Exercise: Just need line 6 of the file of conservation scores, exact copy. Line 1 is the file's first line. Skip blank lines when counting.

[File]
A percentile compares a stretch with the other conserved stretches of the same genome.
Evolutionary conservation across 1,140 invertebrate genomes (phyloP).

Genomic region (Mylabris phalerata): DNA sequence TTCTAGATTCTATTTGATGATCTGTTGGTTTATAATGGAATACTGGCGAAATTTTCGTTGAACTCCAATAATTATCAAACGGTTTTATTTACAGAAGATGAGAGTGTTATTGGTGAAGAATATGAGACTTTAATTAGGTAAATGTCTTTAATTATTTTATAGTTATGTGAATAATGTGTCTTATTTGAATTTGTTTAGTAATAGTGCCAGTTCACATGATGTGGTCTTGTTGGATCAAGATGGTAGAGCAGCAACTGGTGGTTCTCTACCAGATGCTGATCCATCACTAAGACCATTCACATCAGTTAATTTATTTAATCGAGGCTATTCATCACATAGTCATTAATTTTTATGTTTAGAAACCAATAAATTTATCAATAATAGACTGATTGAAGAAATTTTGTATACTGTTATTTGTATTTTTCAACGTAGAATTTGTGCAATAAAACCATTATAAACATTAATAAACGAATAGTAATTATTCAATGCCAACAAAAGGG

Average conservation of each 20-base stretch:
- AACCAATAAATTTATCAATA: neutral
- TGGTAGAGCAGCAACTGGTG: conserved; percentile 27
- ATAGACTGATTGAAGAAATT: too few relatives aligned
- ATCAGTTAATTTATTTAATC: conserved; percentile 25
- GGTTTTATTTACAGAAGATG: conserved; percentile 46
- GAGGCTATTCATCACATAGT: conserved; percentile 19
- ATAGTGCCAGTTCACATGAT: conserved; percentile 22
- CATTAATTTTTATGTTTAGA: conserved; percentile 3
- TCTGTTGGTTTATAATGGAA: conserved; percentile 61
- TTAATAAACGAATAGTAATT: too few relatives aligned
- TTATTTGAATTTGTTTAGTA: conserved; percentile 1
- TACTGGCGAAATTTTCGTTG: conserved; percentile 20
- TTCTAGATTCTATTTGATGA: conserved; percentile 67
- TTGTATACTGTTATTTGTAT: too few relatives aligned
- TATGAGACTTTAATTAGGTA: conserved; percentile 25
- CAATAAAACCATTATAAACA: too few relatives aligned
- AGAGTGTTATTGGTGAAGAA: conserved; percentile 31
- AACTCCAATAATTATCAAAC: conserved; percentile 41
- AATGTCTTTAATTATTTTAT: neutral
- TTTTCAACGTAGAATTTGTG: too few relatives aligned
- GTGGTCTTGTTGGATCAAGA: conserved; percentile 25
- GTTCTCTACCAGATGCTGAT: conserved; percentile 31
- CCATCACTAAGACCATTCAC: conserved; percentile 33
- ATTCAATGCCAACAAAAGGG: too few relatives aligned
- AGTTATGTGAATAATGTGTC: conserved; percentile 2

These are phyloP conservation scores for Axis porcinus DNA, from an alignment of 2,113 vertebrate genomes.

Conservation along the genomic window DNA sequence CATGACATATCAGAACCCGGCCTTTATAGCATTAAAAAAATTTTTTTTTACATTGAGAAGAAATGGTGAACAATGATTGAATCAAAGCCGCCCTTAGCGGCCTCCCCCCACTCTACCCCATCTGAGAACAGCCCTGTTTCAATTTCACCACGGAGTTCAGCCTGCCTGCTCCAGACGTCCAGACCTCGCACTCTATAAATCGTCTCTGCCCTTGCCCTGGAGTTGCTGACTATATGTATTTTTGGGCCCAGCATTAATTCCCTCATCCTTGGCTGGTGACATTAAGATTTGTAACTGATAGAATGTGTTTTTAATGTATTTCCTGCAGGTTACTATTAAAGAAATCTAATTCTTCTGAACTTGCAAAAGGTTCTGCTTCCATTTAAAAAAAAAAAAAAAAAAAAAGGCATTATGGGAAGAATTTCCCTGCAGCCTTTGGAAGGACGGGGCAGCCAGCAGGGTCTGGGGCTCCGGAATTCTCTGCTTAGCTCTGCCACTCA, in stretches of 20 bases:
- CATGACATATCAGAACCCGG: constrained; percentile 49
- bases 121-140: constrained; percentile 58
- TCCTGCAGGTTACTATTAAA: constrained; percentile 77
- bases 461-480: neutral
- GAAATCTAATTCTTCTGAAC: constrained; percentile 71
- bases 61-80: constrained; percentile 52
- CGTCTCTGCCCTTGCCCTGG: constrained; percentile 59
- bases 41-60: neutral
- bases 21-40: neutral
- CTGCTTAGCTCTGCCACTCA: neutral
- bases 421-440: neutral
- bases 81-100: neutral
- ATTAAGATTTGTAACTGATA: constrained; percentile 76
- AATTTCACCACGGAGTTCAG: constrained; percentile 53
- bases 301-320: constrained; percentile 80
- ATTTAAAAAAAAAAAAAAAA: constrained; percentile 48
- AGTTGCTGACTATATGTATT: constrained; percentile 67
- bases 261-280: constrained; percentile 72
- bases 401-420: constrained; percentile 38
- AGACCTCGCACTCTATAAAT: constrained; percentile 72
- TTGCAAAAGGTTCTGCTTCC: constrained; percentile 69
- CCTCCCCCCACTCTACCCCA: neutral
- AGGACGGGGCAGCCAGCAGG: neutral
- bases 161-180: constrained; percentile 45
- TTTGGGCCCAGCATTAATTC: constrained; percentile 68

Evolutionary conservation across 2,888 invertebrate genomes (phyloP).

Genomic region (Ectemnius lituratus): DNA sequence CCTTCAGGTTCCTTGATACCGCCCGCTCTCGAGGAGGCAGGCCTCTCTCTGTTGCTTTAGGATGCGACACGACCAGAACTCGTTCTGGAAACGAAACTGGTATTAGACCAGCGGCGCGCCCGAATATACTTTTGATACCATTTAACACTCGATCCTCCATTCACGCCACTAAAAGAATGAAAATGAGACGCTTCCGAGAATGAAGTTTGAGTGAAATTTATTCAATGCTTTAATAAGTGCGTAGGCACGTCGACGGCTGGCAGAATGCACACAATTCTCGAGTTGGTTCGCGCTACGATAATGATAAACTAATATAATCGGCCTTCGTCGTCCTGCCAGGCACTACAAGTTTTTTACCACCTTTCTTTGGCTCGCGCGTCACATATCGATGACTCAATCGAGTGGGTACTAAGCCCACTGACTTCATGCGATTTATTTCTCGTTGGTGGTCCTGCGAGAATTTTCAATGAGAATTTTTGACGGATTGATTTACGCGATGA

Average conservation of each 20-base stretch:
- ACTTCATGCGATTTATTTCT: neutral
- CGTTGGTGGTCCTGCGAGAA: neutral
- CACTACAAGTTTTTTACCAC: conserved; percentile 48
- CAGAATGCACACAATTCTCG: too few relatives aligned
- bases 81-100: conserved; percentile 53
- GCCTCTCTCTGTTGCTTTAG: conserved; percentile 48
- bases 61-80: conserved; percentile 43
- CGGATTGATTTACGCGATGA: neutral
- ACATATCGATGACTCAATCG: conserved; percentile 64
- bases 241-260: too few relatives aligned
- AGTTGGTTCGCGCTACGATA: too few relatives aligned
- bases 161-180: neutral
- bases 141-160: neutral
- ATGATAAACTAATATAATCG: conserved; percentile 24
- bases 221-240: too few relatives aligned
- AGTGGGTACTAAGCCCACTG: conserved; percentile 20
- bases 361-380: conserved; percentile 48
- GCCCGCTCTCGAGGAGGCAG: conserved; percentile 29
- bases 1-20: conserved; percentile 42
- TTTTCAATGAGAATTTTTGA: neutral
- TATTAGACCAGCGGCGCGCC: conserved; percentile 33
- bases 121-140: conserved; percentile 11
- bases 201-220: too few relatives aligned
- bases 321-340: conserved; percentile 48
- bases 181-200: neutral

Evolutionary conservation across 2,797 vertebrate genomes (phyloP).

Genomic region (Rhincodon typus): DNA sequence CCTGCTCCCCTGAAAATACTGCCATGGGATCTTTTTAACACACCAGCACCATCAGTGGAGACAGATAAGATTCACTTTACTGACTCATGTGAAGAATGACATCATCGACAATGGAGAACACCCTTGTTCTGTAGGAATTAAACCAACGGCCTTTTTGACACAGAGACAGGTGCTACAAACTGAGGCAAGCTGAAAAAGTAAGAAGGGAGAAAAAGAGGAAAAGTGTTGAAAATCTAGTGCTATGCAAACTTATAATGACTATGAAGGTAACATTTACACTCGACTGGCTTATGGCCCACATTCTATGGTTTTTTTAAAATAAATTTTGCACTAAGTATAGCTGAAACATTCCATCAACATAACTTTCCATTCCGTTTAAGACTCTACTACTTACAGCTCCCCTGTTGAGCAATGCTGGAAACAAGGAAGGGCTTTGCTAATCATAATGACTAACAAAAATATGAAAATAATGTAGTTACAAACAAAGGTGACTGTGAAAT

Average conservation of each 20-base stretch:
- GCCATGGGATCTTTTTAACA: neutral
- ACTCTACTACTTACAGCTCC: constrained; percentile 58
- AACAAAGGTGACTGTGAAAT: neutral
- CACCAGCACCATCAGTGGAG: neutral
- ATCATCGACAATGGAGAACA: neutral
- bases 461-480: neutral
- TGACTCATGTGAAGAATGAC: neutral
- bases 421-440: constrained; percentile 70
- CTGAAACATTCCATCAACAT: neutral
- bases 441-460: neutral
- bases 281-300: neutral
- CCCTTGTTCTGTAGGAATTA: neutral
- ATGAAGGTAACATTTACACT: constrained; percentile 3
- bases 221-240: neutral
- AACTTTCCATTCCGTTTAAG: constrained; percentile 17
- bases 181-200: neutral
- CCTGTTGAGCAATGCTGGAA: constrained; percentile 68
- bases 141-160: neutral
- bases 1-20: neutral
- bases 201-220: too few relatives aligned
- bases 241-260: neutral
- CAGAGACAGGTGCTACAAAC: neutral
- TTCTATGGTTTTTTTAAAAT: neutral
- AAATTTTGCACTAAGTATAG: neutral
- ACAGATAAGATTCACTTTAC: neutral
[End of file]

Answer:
- TGGTAGAGCAGCAACTGGTG: conserved; percentile 27